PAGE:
Thymomas represent a morphologically heterogeneous group of tumors, which, throughout their history, have remained difficult to categorize by conventional histologic findings. Confusion continues to exist about the value of histopathologic subclassification of these tumors in relation to their clinical behavior. It is worth mentioning that the issue of finding prognostic factors in thymomas is nothing new, as several parameters have been presented in the literature as possible predictors of clinical behavior, including histologic typing, grading, and staging. Currently, with the advancement in different treatment protocols, there is considerable interest not only in refining the diagnosis of thymomas with appropriate subclassifications but also in addressing the staging of these tumors. Owing to their rarity, it is difficult to accumulate enough cases to properly address the important issues that may provide meaningful insights into these problems, as most studies have found a lack of statistical correlation in sex, age, clinical manifestations, size of tumor, and even the association of myasthenia gravis with the prognosis of thymomas.1629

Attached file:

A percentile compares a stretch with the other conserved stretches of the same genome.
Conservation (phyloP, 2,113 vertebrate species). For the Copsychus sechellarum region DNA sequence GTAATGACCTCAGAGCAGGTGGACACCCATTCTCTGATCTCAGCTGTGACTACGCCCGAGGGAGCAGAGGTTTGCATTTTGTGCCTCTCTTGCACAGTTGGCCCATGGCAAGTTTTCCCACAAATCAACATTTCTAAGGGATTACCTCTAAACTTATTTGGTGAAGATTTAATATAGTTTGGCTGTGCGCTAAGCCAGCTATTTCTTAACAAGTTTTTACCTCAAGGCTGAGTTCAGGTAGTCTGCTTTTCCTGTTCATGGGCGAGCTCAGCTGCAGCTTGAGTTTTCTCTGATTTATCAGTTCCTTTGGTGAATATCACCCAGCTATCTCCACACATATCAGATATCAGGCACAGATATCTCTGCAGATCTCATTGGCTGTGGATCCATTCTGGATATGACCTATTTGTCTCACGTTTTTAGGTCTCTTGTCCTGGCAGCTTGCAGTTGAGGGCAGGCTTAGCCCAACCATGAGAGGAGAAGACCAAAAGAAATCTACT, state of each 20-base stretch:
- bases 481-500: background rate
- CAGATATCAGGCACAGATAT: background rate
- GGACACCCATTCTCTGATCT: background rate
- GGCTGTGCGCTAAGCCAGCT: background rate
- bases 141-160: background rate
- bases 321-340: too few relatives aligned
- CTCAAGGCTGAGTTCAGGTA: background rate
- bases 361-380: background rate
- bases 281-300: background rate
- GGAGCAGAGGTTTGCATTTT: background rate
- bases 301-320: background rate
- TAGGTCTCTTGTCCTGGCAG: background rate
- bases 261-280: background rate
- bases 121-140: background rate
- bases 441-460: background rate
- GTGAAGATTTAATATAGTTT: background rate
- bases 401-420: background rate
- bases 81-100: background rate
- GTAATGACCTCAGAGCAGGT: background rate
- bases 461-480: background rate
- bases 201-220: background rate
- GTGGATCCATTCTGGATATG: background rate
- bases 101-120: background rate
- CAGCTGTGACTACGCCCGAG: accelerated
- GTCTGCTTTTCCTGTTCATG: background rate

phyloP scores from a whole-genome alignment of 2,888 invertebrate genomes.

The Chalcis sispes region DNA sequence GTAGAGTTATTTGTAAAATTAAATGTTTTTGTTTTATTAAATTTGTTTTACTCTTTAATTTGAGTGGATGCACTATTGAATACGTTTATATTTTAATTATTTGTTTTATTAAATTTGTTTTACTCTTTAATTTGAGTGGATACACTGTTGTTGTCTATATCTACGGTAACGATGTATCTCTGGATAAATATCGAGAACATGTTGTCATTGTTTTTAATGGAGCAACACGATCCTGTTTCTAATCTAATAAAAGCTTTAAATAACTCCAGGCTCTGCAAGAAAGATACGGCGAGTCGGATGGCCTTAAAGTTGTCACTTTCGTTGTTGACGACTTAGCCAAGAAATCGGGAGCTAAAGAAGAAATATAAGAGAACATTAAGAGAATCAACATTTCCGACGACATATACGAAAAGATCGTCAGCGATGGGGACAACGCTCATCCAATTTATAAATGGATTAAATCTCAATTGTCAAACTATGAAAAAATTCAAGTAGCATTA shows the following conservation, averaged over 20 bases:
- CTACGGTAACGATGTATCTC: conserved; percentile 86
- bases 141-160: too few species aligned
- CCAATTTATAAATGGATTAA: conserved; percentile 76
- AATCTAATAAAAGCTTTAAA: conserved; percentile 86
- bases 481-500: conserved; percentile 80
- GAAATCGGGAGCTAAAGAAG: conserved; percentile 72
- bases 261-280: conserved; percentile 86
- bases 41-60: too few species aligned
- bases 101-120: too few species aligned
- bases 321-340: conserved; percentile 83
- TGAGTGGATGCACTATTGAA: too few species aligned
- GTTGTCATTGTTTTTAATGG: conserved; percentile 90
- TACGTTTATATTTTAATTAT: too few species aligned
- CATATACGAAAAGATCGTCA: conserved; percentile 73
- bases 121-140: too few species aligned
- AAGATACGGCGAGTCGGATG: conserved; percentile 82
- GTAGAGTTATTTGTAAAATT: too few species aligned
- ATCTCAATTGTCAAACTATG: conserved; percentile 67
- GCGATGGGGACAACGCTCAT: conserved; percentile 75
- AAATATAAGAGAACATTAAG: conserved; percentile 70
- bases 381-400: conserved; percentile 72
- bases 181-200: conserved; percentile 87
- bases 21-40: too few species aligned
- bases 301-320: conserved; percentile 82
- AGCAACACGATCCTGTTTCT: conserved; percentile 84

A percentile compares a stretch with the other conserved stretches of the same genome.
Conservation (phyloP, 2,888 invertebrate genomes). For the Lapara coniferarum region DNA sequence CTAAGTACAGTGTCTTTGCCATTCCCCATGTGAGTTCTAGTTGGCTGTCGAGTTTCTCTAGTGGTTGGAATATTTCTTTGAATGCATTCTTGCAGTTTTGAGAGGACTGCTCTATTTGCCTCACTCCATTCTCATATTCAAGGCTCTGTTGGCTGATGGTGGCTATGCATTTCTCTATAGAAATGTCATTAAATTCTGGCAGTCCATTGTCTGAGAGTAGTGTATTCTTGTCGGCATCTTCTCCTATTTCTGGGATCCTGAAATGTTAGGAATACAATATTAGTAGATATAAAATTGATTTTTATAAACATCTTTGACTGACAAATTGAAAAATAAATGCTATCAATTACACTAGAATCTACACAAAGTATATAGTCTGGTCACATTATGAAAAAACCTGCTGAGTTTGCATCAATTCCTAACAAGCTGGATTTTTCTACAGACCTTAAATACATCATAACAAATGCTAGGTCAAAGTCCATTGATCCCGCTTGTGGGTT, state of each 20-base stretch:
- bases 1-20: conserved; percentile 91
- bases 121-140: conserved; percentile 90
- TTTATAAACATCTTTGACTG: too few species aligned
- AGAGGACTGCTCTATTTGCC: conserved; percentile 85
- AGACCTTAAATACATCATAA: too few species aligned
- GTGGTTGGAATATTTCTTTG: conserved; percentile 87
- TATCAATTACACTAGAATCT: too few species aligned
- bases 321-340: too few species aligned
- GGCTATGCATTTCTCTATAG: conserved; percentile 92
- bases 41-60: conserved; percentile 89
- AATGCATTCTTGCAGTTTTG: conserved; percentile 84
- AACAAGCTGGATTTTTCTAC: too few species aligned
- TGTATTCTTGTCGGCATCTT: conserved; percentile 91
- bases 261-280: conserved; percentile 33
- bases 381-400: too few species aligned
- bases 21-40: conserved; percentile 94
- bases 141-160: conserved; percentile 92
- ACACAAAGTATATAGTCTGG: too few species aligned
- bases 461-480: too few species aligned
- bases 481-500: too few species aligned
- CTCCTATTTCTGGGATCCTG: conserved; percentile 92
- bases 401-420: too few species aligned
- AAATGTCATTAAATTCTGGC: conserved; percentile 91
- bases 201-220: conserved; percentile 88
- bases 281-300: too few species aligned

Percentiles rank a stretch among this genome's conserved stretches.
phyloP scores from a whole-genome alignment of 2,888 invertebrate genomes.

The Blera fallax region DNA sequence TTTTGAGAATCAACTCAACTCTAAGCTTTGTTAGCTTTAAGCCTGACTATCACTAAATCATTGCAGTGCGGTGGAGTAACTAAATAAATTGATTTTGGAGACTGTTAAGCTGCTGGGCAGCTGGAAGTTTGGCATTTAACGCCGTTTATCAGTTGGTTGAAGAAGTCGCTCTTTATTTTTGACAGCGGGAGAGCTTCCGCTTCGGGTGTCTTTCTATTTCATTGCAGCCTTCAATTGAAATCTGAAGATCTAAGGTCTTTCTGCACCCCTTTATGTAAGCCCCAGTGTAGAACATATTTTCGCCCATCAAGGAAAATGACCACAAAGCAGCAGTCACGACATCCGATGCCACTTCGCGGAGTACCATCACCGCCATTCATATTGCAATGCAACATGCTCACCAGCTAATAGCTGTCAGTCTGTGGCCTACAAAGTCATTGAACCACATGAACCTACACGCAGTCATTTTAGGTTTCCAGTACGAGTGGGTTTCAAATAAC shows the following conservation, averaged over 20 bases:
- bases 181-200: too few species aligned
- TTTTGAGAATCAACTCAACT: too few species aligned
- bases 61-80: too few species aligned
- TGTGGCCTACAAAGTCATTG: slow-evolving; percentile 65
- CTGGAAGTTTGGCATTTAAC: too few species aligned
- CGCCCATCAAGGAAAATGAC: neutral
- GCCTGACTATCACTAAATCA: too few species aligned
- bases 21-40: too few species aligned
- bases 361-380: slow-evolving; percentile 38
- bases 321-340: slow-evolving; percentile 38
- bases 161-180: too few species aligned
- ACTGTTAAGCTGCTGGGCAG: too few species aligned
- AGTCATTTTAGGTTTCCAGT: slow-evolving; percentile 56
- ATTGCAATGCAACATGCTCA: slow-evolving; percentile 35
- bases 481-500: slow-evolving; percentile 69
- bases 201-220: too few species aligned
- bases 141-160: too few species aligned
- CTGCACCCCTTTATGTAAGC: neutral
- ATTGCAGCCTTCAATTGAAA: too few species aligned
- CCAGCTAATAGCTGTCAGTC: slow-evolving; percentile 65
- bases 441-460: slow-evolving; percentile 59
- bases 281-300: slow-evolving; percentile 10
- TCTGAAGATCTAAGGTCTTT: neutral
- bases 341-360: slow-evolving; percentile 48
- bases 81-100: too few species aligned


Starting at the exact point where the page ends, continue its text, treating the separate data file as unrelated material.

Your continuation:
Figure 2

Recurrence-free survival curve showing a statistically significant difference (P = .016). Kaplan-Meier analysis; cumulative proportion surviving, n = 231.

View this table:
Table 3

The 2 most important parameters that have been mentioned in the literature in the prognosis of thymomas are staging and histologic typing. Several attempts at staging have been presented in the literature Table 4, with one of the earliest by Bergh et al,10 who studied 43 cases and staged them in three categories: stage I, intact capsule or growth within the capsule; stage II, pericapsular growth into the mediastinal fat tissue; and stage III, invasive growth into the surrounding organs, intrathoracic metastases, or both. Clinical 10-year follow-up information that was provided showed that not one of the patients with tumors in stages I and II had a fatal outcome.